How Do Fans and Players Know if the Batted Ball will Be Fair or Foul?

How Do Fans and Players Know if the Batted Ball will Be Fair or Foul

The best way to know if a batted ball will be fair or foul is to be aware of the foul lines on the field. You know it will be a foul ball if the ball is traveling far left of the left-field foul line or vice versa. When it becomes a foul ball, it becomes a dead ball, and the play is over. It also becomes clear that the play is over because no fielder or runner is running anymore.

 

Another way fans and players know if a batted ball is fair or foul is to watch the umpire. If the referee playing on the third-base side points to their right, the ball went left of the third-base bag and is foul. If the umpire uses their left hand to point, the ball is in fair territory.

 

Finally, instant replay reviews have become increasingly important to help determine fair or foul calls. The difference between a foul fly ball or a home run is massive, so umpires get together and review the video replay when a manager asks them for a review. The field of play gets tricky at ballparks when you factor in the height of the ball in the air, the lights, and the angle of the umpire has, so using video replay can determine the correct call.

 

Do Umpires Do Anything to Signal a Fair or Foul Ball?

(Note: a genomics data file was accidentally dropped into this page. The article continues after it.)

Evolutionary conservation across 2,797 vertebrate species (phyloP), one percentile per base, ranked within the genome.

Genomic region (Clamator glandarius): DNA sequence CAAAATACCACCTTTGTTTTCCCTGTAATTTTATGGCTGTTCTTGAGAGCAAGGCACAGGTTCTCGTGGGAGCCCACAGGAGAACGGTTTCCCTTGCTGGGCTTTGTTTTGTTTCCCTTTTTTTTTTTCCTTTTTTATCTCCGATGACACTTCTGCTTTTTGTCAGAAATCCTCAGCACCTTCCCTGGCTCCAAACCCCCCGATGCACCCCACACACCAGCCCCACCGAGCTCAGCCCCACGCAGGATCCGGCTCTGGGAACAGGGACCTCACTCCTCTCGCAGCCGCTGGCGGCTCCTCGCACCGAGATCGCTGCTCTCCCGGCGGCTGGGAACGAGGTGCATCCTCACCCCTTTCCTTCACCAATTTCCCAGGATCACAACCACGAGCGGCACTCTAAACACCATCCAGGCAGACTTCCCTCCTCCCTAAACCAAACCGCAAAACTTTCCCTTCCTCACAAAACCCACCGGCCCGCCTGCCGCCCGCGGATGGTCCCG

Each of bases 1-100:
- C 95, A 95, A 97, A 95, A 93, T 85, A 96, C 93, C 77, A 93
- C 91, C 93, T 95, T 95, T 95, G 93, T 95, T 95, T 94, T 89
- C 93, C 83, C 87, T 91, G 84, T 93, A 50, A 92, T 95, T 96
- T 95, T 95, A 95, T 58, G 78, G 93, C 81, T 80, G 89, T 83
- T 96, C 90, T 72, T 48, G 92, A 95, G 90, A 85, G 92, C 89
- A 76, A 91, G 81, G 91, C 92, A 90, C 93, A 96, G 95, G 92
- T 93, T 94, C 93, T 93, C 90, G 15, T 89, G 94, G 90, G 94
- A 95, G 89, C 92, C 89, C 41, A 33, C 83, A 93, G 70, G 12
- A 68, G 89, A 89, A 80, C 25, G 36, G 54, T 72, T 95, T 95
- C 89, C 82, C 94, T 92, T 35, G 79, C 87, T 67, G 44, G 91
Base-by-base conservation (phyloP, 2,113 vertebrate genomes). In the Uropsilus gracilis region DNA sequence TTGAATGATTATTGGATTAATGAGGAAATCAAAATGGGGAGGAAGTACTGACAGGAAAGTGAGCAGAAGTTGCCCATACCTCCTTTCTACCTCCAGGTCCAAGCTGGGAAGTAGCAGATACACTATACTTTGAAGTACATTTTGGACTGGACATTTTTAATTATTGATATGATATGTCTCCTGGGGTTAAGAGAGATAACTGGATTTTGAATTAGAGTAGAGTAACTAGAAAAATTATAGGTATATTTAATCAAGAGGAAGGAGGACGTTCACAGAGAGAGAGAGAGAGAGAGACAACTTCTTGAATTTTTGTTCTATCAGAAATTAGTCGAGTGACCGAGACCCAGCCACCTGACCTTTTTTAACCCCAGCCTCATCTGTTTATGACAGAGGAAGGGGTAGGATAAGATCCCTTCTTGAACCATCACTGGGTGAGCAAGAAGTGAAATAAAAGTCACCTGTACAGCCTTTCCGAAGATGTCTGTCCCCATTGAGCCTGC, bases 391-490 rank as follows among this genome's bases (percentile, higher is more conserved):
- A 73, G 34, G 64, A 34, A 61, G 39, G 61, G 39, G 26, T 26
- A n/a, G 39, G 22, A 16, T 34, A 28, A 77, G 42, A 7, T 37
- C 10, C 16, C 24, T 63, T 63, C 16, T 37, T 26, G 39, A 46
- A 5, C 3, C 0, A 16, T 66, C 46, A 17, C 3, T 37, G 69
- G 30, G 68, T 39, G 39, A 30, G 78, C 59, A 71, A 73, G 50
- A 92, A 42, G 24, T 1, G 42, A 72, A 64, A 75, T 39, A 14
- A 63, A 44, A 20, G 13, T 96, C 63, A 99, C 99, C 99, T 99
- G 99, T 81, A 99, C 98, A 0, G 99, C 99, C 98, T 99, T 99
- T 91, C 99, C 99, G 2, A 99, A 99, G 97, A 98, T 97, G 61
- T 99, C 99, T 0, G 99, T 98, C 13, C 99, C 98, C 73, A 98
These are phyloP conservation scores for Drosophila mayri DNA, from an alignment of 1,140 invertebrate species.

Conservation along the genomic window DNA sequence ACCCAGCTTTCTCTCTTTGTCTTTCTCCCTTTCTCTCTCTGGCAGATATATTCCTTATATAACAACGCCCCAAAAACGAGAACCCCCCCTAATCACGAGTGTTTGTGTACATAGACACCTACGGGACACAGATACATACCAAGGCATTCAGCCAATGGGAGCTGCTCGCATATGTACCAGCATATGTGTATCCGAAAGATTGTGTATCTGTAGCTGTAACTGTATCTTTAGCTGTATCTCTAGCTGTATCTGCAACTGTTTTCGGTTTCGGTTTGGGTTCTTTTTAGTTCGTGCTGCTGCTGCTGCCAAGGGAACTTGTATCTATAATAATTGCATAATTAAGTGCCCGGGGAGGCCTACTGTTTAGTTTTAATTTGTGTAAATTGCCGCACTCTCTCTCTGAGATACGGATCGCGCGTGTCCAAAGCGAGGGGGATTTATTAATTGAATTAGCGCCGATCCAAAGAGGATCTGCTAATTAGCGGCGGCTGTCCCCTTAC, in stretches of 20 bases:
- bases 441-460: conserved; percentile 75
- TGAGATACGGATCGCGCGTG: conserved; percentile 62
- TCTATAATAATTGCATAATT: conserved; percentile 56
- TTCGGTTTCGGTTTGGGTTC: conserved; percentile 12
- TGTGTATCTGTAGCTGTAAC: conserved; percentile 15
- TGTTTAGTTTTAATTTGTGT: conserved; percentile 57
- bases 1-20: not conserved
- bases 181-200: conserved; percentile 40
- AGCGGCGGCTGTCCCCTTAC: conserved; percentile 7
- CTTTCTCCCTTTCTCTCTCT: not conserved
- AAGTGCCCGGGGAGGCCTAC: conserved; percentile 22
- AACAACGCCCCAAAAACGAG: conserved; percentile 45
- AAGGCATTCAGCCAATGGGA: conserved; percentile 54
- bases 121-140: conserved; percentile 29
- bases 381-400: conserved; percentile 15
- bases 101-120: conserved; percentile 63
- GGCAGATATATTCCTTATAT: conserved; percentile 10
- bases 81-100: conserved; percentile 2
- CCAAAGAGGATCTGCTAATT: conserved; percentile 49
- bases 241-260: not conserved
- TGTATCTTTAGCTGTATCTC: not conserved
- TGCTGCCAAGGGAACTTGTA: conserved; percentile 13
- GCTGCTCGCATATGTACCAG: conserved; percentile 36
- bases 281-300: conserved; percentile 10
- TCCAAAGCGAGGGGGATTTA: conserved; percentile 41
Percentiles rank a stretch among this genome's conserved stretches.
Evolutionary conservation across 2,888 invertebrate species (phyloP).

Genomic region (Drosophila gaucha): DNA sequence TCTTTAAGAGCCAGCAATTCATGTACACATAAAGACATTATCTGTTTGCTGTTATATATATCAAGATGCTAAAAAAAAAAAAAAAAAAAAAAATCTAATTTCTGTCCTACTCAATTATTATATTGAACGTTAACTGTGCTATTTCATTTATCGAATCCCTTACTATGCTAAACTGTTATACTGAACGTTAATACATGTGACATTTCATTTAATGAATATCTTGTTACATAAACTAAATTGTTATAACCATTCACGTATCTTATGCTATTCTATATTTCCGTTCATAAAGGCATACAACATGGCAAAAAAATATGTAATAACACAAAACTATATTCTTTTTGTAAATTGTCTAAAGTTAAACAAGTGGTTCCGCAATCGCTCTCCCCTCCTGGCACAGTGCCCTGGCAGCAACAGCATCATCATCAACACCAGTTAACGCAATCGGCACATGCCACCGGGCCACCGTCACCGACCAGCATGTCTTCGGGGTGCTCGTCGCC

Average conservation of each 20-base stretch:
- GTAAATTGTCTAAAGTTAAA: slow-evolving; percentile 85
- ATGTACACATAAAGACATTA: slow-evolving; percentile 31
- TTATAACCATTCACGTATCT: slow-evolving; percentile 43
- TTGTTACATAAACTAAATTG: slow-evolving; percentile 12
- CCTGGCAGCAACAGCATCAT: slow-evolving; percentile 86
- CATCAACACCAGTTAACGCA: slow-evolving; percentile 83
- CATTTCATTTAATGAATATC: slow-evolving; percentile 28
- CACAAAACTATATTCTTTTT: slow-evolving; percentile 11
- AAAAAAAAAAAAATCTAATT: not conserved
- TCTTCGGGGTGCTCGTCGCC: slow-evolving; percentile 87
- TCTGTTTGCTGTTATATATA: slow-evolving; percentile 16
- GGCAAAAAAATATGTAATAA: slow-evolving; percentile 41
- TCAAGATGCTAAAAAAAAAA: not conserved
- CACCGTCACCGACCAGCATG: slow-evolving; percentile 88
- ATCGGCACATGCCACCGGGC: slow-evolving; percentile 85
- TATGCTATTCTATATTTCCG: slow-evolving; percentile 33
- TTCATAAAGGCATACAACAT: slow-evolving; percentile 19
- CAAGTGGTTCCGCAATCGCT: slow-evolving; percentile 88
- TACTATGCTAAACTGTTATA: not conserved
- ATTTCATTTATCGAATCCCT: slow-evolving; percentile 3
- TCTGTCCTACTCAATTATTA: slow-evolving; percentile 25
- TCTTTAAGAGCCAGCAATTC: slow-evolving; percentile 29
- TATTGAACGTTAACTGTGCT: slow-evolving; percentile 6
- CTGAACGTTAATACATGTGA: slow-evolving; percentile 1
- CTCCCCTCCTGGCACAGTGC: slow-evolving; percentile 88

Do Umpires Do Anything to Signal a Fair or Foul Ball

Umpires tend to yell out “foul ball” and point to the foul side of the bag that they are playing. Yelling out foul ball alerts everyone on the field that the play is over, and them pointing to the foul side of the bag makes it easy for every to understand that the play is over.

 

Is There a Max Number of Foul Balls a Batter Can Hit?

Is There a Max Number of Foul Balls a Batter Can Hit

There is no cap on the number of max balls a hitter can hit. However, during a Little League game, you might have to pause the action to try and find additional balls if they run out of them via foul balls. Unlike professional baseball games, Little League games don’t have hundreds of baseballs on standby for every match.

 

Conclusion: What is a Foul Ball in Baseball and Softball?

In summary, baseball and softball fields have fair/foul lines that run from home plate or the batter’s box corner to each foul pole. Everything inside these foul lines is fair territory, while everything outside is foul. There is no penalty for hitting a foul ball as a hitter, but you are out via a strikeout if you try and bunt with two strikes and foul the ball.